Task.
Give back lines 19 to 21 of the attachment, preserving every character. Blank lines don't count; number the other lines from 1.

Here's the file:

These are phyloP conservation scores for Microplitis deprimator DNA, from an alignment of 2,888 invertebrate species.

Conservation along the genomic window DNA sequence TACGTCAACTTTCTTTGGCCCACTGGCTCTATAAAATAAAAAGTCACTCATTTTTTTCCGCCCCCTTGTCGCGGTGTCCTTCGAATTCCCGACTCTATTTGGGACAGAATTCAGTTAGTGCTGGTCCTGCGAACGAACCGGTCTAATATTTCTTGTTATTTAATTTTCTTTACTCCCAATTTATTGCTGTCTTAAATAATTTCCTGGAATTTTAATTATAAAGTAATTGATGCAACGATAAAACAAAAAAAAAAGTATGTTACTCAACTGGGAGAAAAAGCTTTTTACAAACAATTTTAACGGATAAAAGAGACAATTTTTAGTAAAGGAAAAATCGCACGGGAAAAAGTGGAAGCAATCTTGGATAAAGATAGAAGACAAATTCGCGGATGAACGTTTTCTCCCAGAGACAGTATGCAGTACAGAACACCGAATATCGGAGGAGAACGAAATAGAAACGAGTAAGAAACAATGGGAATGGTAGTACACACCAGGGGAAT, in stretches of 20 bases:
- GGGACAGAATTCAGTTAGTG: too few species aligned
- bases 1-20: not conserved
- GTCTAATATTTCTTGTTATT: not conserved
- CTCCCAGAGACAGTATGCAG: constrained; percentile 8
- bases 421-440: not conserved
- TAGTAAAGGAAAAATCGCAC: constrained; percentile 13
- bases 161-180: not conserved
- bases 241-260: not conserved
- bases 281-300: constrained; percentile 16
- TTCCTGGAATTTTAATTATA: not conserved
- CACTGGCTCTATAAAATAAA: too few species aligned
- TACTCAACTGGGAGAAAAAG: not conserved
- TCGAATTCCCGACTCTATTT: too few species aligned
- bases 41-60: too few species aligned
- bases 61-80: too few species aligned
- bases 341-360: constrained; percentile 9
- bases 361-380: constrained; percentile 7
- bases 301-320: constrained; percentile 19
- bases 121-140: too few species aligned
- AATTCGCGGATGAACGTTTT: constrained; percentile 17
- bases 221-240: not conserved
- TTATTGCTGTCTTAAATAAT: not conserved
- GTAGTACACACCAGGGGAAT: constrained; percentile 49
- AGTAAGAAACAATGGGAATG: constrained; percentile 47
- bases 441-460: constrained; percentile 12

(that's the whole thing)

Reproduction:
- bases 361-380: constrained; percentile 7
- bases 301-320: constrained; percentile 19
- bases 121-140: too few species aligned